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Sixty-nine percent of millennials think technology enhances personal relationships. Would that be higher if Scarlett was always on the other line?

Johansson may be a red-carpet walking Siren in real-life, but she has never oozed more sexuality, conveyed true beauty better, and brought to life a character with as much as complexity as she does with just her voice in Her.

Nominating her for an Oscar would be monumental: no alternative actor has ever been nominated before. It’s trivia that’s a bit ridiculous when you look back on the iconic voice performances of the past: James Earl Jones as Darth Vader in Star Wars, Douglas Rain as HAL in 2001: A Space Odyssey, Robin Williams in Aladdin, Eddie Murphy in Shrek, Ellen DeGeneres in Finding Nemo.

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Actors have won Oscars for not speaking (Jean Dujardin in The Artist). Actors have won actors for just singing (Anne Hathaway in Les Misérables). Actors have won Oscars for sassily stepping over a puddle in period clothing (Judi Dench in Shakespeare in Love). Aren’t those performances as much “half performances” as any voice-only effort? Shouldn’t the year’s best performances, its best art, be rewarded, regardless on what percentage of it appears on screen?

It’s not the first time the issue’s been raised. Campaigns were waged for Murphy and DeGeneres nominations, but film buffs really rallied to the cause as motion-capture performances began transcending CGI gimmickry and started requiring actors to provide their characters with real emotional heft. There were rumblings that Zoe Saldana could break the glass ceiling for Avatar, but the rumblings roared for Andy Serkis’s work as a primate in Rise of the Planet of the Apes. Wrote Rolling Stone at the time: “To watch what actor Andy Serkis does as Caesar, the lead ape in this movie, is to witness a kind of miracle…deserving an Oscar nod from an Academy long suspicious of this ‘hybrid’ performance art.”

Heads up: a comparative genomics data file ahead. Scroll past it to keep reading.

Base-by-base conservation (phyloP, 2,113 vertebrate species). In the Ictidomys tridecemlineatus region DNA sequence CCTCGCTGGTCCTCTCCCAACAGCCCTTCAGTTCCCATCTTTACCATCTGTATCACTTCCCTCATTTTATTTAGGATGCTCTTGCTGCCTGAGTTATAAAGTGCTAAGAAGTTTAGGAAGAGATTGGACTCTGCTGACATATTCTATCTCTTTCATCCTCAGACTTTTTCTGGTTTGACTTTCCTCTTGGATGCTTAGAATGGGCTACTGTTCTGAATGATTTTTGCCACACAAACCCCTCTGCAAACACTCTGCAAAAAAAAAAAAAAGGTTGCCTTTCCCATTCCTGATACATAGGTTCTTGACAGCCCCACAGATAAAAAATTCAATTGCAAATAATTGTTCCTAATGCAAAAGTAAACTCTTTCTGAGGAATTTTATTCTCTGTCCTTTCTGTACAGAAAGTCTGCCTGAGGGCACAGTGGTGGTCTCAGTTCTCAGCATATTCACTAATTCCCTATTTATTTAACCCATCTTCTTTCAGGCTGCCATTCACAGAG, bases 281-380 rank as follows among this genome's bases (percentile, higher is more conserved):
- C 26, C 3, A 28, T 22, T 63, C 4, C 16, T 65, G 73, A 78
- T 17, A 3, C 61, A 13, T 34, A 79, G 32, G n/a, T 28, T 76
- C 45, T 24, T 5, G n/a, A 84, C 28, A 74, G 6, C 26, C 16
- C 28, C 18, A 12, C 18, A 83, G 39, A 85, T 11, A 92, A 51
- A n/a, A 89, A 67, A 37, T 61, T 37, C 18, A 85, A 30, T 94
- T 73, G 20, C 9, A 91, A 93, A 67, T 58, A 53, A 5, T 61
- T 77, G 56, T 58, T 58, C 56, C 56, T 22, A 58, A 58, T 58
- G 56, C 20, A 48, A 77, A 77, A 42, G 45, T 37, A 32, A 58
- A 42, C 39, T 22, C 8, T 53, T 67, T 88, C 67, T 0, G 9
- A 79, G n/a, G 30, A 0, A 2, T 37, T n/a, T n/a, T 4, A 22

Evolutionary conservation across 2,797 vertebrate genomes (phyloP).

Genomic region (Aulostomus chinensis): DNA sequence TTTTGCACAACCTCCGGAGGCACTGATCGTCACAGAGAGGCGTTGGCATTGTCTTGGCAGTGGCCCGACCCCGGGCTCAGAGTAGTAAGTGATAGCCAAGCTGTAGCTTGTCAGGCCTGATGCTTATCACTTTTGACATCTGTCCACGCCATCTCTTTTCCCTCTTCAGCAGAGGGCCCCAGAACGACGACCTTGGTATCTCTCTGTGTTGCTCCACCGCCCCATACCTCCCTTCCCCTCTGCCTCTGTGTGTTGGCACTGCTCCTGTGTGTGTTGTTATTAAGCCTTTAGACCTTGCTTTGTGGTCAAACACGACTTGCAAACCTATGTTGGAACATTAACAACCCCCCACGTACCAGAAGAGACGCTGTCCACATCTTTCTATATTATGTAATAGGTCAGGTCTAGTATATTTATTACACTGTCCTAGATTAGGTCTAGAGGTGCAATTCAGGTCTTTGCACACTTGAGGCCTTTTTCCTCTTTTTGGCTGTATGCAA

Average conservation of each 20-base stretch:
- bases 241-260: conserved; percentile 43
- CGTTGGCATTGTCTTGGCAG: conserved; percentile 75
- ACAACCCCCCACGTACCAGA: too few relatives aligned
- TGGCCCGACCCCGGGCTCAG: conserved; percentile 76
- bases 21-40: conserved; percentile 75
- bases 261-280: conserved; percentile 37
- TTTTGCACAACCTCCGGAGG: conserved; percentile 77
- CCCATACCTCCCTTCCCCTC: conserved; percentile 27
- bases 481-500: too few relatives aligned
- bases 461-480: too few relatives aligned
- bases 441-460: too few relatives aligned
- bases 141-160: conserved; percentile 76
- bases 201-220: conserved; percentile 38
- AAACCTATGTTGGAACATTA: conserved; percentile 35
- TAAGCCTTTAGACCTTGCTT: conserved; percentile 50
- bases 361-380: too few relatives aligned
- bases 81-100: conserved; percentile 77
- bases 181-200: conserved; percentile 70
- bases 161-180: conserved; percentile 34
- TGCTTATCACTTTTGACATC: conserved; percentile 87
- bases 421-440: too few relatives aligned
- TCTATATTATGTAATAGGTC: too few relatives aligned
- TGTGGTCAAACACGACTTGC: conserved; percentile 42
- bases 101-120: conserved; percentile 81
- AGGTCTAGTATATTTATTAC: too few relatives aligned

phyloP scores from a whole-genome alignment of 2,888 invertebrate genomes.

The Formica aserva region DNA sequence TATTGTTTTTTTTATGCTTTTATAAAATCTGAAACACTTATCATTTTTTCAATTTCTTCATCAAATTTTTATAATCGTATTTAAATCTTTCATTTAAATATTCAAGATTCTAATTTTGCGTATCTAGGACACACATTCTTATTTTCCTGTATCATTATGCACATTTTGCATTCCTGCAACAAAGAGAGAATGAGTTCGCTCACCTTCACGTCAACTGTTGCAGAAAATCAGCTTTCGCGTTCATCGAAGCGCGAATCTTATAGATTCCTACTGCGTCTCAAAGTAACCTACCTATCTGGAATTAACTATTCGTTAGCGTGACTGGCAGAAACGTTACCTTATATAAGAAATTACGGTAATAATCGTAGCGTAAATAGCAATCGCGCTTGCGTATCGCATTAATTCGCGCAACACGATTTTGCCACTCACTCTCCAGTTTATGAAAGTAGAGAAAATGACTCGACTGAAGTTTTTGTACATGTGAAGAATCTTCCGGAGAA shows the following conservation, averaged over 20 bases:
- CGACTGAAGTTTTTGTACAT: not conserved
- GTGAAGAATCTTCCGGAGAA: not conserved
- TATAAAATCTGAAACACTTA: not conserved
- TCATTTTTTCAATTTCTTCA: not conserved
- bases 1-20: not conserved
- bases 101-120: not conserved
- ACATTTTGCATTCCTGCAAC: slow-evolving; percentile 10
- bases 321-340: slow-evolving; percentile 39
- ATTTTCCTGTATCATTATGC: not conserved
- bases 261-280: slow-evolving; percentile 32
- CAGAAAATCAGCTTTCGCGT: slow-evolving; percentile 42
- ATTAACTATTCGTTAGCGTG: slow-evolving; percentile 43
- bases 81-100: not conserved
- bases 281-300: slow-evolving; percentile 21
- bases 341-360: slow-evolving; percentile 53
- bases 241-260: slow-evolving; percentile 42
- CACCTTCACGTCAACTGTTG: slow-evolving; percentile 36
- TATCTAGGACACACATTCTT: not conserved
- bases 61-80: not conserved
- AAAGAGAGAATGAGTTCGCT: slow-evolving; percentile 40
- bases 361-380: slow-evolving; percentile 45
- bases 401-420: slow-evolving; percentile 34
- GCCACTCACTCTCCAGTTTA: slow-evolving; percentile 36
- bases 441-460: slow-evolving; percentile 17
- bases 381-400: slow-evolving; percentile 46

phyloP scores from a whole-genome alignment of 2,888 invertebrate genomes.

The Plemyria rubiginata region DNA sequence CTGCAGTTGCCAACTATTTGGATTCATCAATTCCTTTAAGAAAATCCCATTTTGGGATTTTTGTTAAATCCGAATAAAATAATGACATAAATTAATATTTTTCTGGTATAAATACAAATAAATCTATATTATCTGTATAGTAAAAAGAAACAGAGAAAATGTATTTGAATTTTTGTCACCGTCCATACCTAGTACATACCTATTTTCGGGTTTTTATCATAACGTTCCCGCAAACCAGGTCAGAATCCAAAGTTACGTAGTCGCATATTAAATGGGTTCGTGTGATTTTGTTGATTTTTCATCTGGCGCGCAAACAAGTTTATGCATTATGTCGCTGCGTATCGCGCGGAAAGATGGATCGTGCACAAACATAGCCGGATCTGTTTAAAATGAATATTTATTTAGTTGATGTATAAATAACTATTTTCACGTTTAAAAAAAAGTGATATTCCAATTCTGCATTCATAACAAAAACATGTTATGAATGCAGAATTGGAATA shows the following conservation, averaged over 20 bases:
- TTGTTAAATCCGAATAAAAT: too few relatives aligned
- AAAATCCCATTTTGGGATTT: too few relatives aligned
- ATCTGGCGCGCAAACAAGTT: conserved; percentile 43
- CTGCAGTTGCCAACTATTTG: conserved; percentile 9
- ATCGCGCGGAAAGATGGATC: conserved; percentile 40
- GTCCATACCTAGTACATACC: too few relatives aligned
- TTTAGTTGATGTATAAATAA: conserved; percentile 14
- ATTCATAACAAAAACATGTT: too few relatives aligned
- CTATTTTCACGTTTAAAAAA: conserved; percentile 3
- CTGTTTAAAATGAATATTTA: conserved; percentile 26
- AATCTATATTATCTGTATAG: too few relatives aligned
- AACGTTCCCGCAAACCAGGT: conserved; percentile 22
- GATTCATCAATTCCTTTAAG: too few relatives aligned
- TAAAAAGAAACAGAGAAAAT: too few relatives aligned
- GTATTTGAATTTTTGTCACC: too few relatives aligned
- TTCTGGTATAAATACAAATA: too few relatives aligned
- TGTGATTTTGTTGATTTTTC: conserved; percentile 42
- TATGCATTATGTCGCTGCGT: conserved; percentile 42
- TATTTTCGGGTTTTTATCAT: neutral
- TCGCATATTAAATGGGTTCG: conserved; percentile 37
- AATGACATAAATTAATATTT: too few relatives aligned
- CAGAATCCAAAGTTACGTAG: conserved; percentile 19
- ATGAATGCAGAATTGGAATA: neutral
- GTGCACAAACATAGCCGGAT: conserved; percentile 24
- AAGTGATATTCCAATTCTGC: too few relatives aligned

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There are indications that a shift could be coming, and, surprisingly, they stretch back decades. Even though the Hollywood Foreign Press ruled that Johansson wasn’t eligible to be nominated at the Golden Globes, the organization did reward Robin Williams with a special award for voicing the Genie in Aladdin in 1993. BAFTA nominated Eddie Murphy for Best Supporting Actor for Shrek in 2002, and the Critics Choice Awards put Serkis on the supporting actor shortlist for Rise of the Planet of the Apes. And Johansson? She won Best Actress at this year’s Rome Film Festival, kicking off a passionate, if perhaps ultimately fruitless, awards campaign.

The issue of “invisible” performances isn’t going to go away. James Cameron just announced that three (for the love of god) Avatar sequels are about to begin production. There’s hope for you yet, Zoe Saldana! Technology in filmmaking continues to advance, which means what is possible to show on the big screen is finally catching up to the imagination. Who knows what creatures and monsters and computer-generated wonders are waiting to be brought to life by motion-capture and voice actors?

And, to explicitly relate back to Her, Siri is a real thing! Operating systems with sophisticated voices, talking computers, robots, androids—the future in those realms is boundless. Does Meryl Streep have to voice one in order for Academy to take a performance as one seriously?

As romantic as Her is, it’s also epically heartbreaking, with so much of the love between Samantha and Theo rooted on wishful thinking: “I’d kiss the corner of your mouth.” Sadly, it seems the same wistfulness will permeate all our own love affair with Johansson’s performance, as it’s not likely that Oscar will take notice.